More than 67,000 employees working in the logistics sector are regarded as not being proficient in their jobs, according to a report by a government advisory body.

The UK Commission for Employment and Skills (UKCES) also said that a shortage of HGV drivers means more staff and younger workers are required to keep pace with the rapidly evolving technology in the road transport sector, otherwise many firms risk being left behind by competitors.

The report stated: “Although the vast majority of employers consider their workforce to be proficient, some 67,339 logistics employees are regarded as not being proficient in their job roles, or as having skills gaps.

"The proportion of logistics employers reporting skills gaps has increased since 2011, going against the national trend which saw a decrease.

“This may indicate a growing problem with the skills levels of the existing workforce.”

It also criticised the mind-set of employers in terms of accredited qualifications: “There is a deep-seated fear that providing accredited training will see the individual leave the firm; the development of positive, sector-specific case studies could help to counteract such perceptions.”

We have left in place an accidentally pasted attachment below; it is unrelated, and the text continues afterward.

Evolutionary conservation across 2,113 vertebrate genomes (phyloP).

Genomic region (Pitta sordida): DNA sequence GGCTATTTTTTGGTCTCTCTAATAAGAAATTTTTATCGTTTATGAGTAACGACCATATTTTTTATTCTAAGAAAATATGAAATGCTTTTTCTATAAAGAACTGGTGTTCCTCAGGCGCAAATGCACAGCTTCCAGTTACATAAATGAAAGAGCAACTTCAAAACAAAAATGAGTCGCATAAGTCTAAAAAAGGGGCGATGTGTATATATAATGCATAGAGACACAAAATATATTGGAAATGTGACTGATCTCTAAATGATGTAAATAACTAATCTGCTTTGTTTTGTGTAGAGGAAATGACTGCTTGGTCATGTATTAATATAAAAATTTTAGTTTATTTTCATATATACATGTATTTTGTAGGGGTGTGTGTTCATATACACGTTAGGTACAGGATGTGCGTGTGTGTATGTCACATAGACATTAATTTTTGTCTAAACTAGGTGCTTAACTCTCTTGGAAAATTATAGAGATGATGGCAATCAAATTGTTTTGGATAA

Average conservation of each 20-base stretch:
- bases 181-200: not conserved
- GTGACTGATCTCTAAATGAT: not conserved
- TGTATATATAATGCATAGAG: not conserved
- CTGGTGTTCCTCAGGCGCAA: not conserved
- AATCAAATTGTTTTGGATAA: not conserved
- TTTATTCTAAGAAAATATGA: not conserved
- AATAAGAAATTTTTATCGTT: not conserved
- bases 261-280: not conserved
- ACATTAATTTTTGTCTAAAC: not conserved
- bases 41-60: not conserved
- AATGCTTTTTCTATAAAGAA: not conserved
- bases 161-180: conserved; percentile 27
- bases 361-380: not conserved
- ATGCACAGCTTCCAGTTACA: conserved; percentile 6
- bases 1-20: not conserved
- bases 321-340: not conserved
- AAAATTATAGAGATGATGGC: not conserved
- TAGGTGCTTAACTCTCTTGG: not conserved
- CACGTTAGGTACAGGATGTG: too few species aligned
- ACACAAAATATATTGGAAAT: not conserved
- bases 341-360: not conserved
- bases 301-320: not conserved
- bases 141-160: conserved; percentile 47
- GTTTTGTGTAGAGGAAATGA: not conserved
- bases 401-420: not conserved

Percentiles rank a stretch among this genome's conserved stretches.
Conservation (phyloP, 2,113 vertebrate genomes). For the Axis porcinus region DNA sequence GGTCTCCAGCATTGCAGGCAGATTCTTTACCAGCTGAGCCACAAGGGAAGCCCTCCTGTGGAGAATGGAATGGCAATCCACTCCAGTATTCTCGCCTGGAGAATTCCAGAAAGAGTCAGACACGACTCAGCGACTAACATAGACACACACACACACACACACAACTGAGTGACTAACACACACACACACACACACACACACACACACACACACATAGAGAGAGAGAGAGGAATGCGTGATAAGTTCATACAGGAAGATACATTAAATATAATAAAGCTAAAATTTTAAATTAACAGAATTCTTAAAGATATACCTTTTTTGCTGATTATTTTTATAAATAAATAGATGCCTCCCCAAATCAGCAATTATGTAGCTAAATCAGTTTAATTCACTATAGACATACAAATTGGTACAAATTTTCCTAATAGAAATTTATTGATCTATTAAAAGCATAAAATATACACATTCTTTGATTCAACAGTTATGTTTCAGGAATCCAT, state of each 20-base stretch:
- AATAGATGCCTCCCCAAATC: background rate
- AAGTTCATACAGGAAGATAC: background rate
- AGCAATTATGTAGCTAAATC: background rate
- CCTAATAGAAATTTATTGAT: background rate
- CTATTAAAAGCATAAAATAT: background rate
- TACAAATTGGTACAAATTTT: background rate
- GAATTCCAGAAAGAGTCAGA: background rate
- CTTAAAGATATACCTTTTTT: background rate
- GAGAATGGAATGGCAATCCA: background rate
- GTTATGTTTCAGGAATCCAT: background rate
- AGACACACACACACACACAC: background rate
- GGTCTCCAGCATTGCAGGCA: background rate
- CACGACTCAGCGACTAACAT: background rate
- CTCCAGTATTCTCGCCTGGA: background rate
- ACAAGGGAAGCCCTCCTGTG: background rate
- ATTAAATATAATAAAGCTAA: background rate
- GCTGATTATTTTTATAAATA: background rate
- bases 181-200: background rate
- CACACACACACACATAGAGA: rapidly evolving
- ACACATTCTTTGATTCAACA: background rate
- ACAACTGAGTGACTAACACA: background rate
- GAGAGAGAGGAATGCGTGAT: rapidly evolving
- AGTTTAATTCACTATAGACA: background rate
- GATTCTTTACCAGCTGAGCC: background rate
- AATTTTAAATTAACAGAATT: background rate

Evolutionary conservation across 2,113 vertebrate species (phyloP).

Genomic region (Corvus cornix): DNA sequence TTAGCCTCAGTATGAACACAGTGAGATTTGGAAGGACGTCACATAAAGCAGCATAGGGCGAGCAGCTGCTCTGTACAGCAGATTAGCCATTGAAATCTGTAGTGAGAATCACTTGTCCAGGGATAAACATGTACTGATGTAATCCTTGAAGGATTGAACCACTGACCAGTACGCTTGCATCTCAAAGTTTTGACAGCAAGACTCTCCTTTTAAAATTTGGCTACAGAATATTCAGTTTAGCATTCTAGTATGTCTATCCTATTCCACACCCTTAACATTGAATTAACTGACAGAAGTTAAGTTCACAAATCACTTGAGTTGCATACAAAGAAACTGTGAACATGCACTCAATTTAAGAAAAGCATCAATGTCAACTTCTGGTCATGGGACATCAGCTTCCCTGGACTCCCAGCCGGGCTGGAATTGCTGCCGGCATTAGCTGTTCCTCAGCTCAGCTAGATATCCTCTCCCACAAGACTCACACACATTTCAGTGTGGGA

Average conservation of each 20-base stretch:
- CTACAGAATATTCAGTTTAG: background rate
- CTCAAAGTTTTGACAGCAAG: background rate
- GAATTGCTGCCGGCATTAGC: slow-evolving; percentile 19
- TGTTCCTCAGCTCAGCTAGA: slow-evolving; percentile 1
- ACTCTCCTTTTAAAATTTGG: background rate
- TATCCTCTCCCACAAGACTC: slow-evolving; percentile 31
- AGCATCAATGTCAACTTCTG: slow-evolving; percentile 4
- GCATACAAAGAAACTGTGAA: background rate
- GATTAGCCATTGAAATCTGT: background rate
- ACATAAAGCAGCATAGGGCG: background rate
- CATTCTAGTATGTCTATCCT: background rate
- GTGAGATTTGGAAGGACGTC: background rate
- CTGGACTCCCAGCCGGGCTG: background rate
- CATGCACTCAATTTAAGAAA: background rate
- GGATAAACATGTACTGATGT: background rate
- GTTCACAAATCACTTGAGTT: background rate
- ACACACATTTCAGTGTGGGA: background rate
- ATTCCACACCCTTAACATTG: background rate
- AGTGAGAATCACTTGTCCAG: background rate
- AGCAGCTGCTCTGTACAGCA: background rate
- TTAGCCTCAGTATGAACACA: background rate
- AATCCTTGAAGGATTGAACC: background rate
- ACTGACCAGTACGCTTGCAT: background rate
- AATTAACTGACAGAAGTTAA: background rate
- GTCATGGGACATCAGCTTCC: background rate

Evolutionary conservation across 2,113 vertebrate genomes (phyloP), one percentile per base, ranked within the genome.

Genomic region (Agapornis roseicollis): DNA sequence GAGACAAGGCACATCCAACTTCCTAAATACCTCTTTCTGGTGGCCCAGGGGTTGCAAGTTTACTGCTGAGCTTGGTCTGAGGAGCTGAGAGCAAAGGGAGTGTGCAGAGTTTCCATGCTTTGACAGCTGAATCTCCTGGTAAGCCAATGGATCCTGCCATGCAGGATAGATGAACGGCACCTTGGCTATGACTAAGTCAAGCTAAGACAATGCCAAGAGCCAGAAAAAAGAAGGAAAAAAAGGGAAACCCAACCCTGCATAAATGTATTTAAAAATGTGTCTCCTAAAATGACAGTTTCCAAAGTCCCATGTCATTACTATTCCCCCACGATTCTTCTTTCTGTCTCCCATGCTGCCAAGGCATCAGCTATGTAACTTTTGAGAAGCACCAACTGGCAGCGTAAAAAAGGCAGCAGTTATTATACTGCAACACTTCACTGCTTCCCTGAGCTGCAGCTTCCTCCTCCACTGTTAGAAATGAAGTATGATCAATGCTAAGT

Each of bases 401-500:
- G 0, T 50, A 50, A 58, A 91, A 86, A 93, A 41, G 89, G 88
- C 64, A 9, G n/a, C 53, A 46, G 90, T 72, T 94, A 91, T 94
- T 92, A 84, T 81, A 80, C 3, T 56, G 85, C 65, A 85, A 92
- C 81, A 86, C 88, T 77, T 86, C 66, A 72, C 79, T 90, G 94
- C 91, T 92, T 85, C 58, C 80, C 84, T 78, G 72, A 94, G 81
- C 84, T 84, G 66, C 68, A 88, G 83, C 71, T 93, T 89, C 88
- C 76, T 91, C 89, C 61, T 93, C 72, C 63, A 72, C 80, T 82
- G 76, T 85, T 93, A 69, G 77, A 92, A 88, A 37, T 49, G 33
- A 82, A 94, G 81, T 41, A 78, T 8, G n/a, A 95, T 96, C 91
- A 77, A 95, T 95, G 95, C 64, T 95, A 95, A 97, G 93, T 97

The report revealed that a third of the sector’s vacancies were described by employers as “hard-to-fill” and more investment was needed to attract young people into the industry.

Douglas McCormick, UKCES Commissioner, said: “As more than 60% of goods in the UK are moved by road, driver shortages would cause serious knock-on effects to the rest of the economy. It is vital, therefore, that employers ensure they are investing in training and recruiting new talent into the sector to provide a steady stream of skilled workers in the years to come.”

Sally Gilson, the Freight Transport Association’s skills policy development manager, said she was surprised by the 67,000 figure but that she agreed with most of the report’s findings.

“Current frameworks available are not considered fit for purpose for many organisations, with most training being given as a result of a statutory requirement,” she said. “If we want to encourage people into the sector then we need to professionalise it and move away from the concern that if we train someone then they will be poached and leave.”